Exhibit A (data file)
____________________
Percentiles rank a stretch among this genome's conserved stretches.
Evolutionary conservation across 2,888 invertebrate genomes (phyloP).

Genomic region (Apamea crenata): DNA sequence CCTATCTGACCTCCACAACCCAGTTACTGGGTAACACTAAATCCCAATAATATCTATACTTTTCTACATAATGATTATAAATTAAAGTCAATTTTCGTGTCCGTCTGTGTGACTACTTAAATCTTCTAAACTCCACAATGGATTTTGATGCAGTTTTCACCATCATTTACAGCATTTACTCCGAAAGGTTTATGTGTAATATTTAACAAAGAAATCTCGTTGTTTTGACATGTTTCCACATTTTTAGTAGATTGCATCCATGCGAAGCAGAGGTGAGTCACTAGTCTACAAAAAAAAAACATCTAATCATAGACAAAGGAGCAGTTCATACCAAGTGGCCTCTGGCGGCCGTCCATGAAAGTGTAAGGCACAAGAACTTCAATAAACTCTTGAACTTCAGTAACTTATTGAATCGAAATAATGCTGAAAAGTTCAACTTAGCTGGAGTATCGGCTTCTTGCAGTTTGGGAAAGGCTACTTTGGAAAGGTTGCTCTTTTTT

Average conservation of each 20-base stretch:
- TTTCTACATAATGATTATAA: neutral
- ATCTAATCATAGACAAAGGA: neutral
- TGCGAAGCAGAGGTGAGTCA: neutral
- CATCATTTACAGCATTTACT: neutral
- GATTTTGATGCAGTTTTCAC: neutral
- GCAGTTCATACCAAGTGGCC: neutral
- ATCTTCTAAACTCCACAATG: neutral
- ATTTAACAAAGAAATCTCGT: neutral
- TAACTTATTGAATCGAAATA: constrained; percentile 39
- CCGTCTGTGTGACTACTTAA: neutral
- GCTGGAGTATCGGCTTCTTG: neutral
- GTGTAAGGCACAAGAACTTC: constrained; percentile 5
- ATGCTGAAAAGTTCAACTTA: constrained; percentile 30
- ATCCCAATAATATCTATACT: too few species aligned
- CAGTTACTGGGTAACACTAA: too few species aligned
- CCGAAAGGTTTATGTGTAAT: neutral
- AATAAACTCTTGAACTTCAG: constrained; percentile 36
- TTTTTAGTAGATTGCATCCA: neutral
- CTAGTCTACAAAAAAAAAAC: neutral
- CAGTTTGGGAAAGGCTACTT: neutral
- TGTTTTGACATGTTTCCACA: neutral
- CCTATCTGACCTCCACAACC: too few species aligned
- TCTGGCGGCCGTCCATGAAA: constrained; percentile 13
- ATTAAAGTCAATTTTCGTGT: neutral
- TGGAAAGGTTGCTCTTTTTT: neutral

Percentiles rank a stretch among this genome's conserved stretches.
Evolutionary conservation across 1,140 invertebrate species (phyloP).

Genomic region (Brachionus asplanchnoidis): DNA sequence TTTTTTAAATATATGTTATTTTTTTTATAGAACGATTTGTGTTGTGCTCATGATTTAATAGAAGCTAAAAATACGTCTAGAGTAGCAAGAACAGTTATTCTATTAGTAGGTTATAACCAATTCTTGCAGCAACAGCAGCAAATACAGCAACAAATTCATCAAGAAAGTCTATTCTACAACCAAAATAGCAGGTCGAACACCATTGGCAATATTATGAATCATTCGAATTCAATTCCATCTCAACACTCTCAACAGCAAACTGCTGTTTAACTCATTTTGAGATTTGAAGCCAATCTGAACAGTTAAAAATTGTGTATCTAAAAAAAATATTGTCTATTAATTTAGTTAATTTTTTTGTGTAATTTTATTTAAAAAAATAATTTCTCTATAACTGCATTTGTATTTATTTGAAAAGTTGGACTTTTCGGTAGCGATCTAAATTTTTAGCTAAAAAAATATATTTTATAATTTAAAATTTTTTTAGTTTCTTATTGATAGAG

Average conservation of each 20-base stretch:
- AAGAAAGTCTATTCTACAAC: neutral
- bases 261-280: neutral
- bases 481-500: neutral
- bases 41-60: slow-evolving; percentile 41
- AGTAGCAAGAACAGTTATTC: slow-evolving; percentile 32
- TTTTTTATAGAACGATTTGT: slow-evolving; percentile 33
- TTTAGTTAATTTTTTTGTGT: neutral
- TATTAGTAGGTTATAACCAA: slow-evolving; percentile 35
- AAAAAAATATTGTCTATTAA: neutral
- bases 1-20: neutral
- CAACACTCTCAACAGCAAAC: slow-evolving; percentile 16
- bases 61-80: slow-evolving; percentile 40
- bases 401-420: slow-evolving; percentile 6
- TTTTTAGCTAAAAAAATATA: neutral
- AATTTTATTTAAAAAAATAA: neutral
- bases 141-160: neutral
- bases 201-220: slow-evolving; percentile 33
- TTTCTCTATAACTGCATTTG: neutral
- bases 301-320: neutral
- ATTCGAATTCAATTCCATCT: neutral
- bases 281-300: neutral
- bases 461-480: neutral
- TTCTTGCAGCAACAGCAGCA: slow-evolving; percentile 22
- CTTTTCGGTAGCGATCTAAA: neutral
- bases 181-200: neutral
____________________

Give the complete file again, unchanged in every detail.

Percentiles rank a stretch among this genome's conserved stretches.
Evolutionary conservation across 2,888 invertebrate genomes (phyloP).

Genomic region (Apamea crenata): DNA sequence CCTATCTGACCTCCACAACCCAGTTACTGGGTAACACTAAATCCCAATAATATCTATACTTTTCTACATAATGATTATAAATTAAAGTCAATTTTCGTGTCCGTCTGTGTGACTACTTAAATCTTCTAAACTCCACAATGGATTTTGATGCAGTTTTCACCATCATTTACAGCATTTACTCCGAAAGGTTTATGTGTAATATTTAACAAAGAAATCTCGTTGTTTTGACATGTTTCCACATTTTTAGTAGATTGCATCCATGCGAAGCAGAGGTGAGTCACTAGTCTACAAAAAAAAAACATCTAATCATAGACAAAGGAGCAGTTCATACCAAGTGGCCTCTGGCGGCCGTCCATGAAAGTGTAAGGCACAAGAACTTCAATAAACTCTTGAACTTCAGTAACTTATTGAATCGAAATAATGCTGAAAAGTTCAACTTAGCTGGAGTATCGGCTTCTTGCAGTTTGGGAAAGGCTACTTTGGAAAGGTTGCTCTTTTTT

Average conservation of each 20-base stretch:
- TTTCTACATAATGATTATAA: neutral
- ATCTAATCATAGACAAAGGA: neutral
- TGCGAAGCAGAGGTGAGTCA: neutral
- CATCATTTACAGCATTTACT: neutral
- GATTTTGATGCAGTTTTCAC: neutral
- GCAGTTCATACCAAGTGGCC: neutral
- ATCTTCTAAACTCCACAATG: neutral
- ATTTAACAAAGAAATCTCGT: neutral
- TAACTTATTGAATCGAAATA: constrained; percentile 39
- CCGTCTGTGTGACTACTTAA: neutral
- GCTGGAGTATCGGCTTCTTG: neutral
- GTGTAAGGCACAAGAACTTC: constrained; percentile 5
- ATGCTGAAAAGTTCAACTTA: constrained; percentile 30
- ATCCCAATAATATCTATACT: too few species aligned
- CAGTTACTGGGTAACACTAA: too few species aligned
- CCGAAAGGTTTATGTGTAAT: neutral
- AATAAACTCTTGAACTTCAG: constrained; percentile 36
- TTTTTAGTAGATTGCATCCA: neutral
- CTAGTCTACAAAAAAAAAAC: neutral
- CAGTTTGGGAAAGGCTACTT: neutral
- TGTTTTGACATGTTTCCACA: neutral
- CCTATCTGACCTCCACAACC: too few species aligned
- TCTGGCGGCCGTCCATGAAA: constrained; percentile 13
- ATTAAAGTCAATTTTCGTGT: neutral
- TGGAAAGGTTGCTCTTTTTT: neutral

Percentiles rank a stretch among this genome's conserved stretches.
Evolutionary conservation across 1,140 invertebrate species (phyloP).

Genomic region (Brachionus asplanchnoidis): DNA sequence TTTTTTAAATATATGTTATTTTTTTTATAGAACGATTTGTGTTGTGCTCATGATTTAATAGAAGCTAAAAATACGTCTAGAGTAGCAAGAACAGTTATTCTATTAGTAGGTTATAACCAATTCTTGCAGCAACAGCAGCAAATACAGCAACAAATTCATCAAGAAAGTCTATTCTACAACCAAAATAGCAGGTCGAACACCATTGGCAATATTATGAATCATTCGAATTCAATTCCATCTCAACACTCTCAACAGCAAACTGCTGTTTAACTCATTTTGAGATTTGAAGCCAATCTGAACAGTTAAAAATTGTGTATCTAAAAAAAATATTGTCTATTAATTTAGTTAATTTTTTTGTGTAATTTTATTTAAAAAAATAATTTCTCTATAACTGCATTTGTATTTATTTGAAAAGTTGGACTTTTCGGTAGCGATCTAAATTTTTAGCTAAAAAAATATATTTTATAATTTAAAATTTTTTTAGTTTCTTATTGATAGAG

Average conservation of each 20-base stretch:
- AAGAAAGTCTATTCTACAAC: neutral
- bases 261-280: neutral
- bases 481-500: neutral
- bases 41-60: slow-evolving; percentile 41
- AGTAGCAAGAACAGTTATTC: slow-evolving; percentile 32
- TTTTTTATAGAACGATTTGT: slow-evolving; percentile 33
- TTTAGTTAATTTTTTTGTGT: neutral
- TATTAGTAGGTTATAACCAA: slow-evolving; percentile 35
- AAAAAAATATTGTCTATTAA: neutral
- bases 1-20: neutral
- CAACACTCTCAACAGCAAAC: slow-evolving; percentile 16
- bases 61-80: slow-evolving; percentile 40
- bases 401-420: slow-evolving; percentile 6
- TTTTTAGCTAAAAAAATATA: neutral
- AATTTTATTTAAAAAAATAA: neutral
- bases 141-160: neutral
- bases 201-220: slow-evolving; percentile 33
- TTTCTCTATAACTGCATTTG: neutral
- bases 301-320: neutral
- ATTCGAATTCAATTCCATCT: neutral
- bases 281-300: neutral
- bases 461-480: neutral
- TTCTTGCAGCAACAGCAGCA: slow-evolving; percentile 22
- CTTTTCGGTAGCGATCTAAA: neutral
- bases 181-200: neutral